Stability, innovation & competition
The attraction of UK FPS participation to new PSPs in a digital world, where real-time is increasingly the expected standard, is an obvious one in terms of speed and constant availability. However, the benefits extend far further. As previously indirect participants establish their own direct connections to payments systems it will begin to sever the link in financial exposure between new PSPs and commercial banks. This serves to share the risk along with the benefits, substantially increasing the stability of the UK financial system.

The ultimate beneficiaries of this are the end users of payment systems – the customers, businesses and organisations that are the beating heart of our economy and society. Ideally, they will never notice this change, in a crisis situation it could provide a vital backstop.

Where users are more likely to notice the benefits of an open access model are in new, innovative, real-time services that are set to offer consumers and corporates greater choice and flexibility in how they manage their money. We can already see the potential of this in overlay services like the mobile UK Paym service. This now handles over 20,000 payments every day, to a value of more than £167 million in the second half of 2017 alone – and all that is required is a mobile phone number and a bank account to send and receive payments.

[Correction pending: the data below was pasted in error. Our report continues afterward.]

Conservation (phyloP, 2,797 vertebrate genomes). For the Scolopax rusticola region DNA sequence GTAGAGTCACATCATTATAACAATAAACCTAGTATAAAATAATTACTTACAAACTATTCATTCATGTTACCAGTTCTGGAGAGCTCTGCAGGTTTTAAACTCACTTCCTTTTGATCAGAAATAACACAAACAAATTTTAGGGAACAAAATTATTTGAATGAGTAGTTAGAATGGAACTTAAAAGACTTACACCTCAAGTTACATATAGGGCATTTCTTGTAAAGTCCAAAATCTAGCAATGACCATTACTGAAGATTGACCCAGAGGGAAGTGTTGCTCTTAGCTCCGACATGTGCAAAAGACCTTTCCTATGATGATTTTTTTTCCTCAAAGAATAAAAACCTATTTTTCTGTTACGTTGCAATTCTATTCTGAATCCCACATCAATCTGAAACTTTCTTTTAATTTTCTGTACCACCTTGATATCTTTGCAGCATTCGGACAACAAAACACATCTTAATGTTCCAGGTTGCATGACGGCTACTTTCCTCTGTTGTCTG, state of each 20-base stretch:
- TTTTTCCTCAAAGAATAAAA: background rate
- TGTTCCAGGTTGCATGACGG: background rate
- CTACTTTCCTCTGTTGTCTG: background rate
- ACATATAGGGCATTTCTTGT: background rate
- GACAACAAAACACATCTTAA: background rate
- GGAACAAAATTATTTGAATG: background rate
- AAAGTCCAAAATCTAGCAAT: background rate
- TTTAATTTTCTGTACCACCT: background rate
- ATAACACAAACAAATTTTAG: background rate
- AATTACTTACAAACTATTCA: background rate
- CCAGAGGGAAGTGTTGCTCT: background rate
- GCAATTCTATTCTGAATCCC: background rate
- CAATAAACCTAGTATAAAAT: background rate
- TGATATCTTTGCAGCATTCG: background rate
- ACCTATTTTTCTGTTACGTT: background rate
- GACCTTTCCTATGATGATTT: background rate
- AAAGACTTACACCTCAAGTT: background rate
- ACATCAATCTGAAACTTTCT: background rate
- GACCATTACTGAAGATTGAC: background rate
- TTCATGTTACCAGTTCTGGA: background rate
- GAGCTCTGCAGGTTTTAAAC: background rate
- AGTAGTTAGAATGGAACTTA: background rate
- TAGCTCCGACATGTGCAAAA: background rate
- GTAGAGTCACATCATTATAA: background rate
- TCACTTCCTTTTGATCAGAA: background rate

An accessibility boom
On 1 May 2018, UK Faster Payments joined the New Payment Systems Operator (NPSO), officially becoming part of an organisation that has a vision, as the leading payments authority in the UK, to enable a vibrant domestic economy, driving value for people and businesses.  This body consolidates Bacs, FPS and the UK Cheque and Credit Clearing Company, responsible for the UK’s new Image Clearing System (ICS), into one retail payment body. The organisation is responsible for delivering the UK’s New Payments Architecture (NPA).

Key to the NPSO’s vision is the NPA, which is a completely new conceptual model for UK retail payments. It will not only ensure payments are safe but also encourage competitive innovation and unlock new business opportunities in everything from smarter uses of banking and payment data, through to new transactional services.

The implications for PSP access and overlay services are significant. Direct access will mean access to an interoperable shared infrastructure with unified standards, which is fit for the future and incorporates regulatory and market changes precipitated by regulations like the EU’s second Payment Services Directive (PSD2). Direct access to instant payment infrastructures will encourage more participation and the advent of overlay services across the full payments spectrum.

If the work of the UK Payments Strategy Forum, the Faster Payments Access Programme and the open availability of RTGS accounts has served to light the fuse on a new era of payments services, then the New Payments Architecture is set to provide the framework for this accessibility boom.


Author: Neil Ainger